The United Nations Environment Programme says making walking and cycling safer is vital for reducing pollution and climate-changing emissions. A new UNEP report notes the contribution of road transport to global warming and air pollution, yet almost half the 1.3 million people who die each year in traffic accidents are pedestrians, cyclists and motorcyclists – transport users who generate fewest emissions.
An agreement between EU governments and the European Parliament on the so-called ‘market pillar’ of the fourth railway package means the plan to open up domestic passenger rail to competition from 2020 will be ratified in autumn 2016 and countries will then have three years to implement it.
The role of shared mobility in shaping European transport is likely to be influenced by a Spanish case referred to the European Court of Justice. A judge in Barcelona has asked the court to rule on whether Uber, the smartphone application for hailing taxis, often unlicensed, should be regulated as a digital or transport service. Meanwhile, the European Commission has launched its own investigation into how to deal with Uber, which will run in parallel with the court case.
What have been the two sustainable mobility revolutions of the past decade? Of course, that is an impossible question. I am sure that if you asked 10 different people you would get 10 different answers.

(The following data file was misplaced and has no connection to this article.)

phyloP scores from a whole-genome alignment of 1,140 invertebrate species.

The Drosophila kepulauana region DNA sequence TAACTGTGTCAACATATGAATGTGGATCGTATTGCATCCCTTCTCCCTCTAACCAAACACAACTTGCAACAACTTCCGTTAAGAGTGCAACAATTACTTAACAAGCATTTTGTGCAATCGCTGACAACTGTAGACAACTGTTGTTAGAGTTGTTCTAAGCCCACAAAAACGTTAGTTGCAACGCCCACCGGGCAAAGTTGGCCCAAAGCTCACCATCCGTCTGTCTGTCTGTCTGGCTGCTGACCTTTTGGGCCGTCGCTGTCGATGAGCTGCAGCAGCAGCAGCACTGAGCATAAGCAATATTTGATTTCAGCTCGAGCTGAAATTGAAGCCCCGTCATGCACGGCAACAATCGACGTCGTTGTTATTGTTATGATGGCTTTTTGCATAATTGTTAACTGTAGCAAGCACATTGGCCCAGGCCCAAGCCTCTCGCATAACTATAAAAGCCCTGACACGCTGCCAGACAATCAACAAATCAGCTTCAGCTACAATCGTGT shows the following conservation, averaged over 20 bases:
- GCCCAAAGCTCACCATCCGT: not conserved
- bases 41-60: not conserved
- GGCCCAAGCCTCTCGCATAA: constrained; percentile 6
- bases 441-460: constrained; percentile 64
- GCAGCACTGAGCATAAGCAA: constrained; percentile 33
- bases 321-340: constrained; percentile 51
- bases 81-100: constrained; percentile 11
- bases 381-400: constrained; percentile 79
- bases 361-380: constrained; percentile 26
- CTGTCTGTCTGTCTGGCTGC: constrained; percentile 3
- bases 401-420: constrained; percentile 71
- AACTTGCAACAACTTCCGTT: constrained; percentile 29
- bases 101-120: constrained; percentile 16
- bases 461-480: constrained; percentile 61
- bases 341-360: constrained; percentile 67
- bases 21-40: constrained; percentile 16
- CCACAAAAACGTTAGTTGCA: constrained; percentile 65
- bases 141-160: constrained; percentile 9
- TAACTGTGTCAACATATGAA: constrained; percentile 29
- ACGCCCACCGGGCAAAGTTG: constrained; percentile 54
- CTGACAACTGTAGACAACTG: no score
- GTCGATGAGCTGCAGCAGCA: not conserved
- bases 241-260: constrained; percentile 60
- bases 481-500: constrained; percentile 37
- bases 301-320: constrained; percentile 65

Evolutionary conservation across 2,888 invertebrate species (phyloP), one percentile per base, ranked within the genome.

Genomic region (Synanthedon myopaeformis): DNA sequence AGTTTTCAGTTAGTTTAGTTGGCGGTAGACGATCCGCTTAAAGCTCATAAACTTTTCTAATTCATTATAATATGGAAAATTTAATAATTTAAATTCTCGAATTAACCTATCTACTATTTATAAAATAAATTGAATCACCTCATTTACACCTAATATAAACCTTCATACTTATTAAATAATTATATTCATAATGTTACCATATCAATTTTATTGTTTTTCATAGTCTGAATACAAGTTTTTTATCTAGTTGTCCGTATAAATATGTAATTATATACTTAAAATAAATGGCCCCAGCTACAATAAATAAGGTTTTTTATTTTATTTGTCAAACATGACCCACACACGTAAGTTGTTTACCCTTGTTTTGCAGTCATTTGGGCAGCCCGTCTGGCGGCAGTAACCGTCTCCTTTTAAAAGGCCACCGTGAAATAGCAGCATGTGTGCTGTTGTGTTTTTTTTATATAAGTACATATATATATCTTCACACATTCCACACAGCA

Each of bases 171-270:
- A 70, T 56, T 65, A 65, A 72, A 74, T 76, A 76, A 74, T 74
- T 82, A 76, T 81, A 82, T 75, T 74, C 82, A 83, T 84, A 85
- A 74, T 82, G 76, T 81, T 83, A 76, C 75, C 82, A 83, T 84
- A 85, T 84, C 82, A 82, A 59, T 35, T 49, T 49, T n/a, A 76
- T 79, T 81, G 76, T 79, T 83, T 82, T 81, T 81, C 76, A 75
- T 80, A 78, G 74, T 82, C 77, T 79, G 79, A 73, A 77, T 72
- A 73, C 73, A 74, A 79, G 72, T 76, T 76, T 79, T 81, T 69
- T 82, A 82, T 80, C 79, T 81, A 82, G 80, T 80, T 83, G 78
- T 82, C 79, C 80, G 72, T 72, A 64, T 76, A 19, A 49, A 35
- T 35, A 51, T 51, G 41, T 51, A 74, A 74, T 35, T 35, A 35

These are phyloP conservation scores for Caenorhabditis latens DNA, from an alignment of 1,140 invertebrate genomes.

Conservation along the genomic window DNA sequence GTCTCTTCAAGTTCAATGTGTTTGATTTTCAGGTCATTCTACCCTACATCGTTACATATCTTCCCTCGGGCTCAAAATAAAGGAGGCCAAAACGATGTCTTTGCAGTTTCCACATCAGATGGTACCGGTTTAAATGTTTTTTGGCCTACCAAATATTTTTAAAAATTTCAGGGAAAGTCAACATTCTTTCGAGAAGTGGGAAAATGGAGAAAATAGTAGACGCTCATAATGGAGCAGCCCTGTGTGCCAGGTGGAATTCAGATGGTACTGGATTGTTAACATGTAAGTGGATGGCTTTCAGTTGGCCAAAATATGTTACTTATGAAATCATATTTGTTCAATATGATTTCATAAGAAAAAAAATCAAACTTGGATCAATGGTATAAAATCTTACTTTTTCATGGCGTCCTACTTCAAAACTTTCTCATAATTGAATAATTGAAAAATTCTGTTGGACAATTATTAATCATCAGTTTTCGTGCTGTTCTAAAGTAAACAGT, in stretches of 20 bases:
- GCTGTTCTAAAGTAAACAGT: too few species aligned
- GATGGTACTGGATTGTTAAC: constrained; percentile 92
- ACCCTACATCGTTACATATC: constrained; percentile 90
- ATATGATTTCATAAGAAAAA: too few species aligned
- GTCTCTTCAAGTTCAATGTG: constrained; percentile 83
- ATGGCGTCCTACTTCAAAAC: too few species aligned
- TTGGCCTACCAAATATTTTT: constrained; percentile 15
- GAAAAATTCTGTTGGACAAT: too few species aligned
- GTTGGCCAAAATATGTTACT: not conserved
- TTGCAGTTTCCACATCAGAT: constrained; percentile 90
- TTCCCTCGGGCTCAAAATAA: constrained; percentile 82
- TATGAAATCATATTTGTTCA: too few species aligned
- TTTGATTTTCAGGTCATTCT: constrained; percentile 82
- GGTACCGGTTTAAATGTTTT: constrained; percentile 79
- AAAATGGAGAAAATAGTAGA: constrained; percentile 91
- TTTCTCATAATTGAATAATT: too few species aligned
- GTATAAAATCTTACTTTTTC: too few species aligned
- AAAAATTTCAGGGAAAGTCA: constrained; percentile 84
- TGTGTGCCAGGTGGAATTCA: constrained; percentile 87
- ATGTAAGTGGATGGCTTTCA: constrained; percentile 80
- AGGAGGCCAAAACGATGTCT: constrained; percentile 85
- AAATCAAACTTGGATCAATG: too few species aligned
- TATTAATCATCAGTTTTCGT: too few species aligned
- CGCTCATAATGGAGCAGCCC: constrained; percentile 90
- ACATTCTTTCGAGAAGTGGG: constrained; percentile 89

A project with innovative ideas designed to get cross-border commuters to switch from cars to cycling and public transport has won T&E member VCÖ’s mobility award in Austria.
The unofficial capital of Europe is the most congested city in Europe, according to the latest ranking of congested cities, but opinion sampling and a vote in Gothenburg suggest public willingness for tackling congestion is not great.
MEPs this week voted to approve rail reforms that would harmonise technical specifications and create a single EU-wide authorisation procedure for rail stock. However, the European Parliament diluted the Commission’s proposal to more clearly separate companies that run rail infrastructure from those that provide freight and passenger services, reversing a previous position by its transport committee.
The first railway handbook on energy consumption and CO2 emissions from the world’s railways has been published by the International Railways Union (UIC) and the International Energy Agency (IEA).
An institute in America has tried to calculate the monetary and time value of traffic congestion – and says it costs the USA $101 billion a year.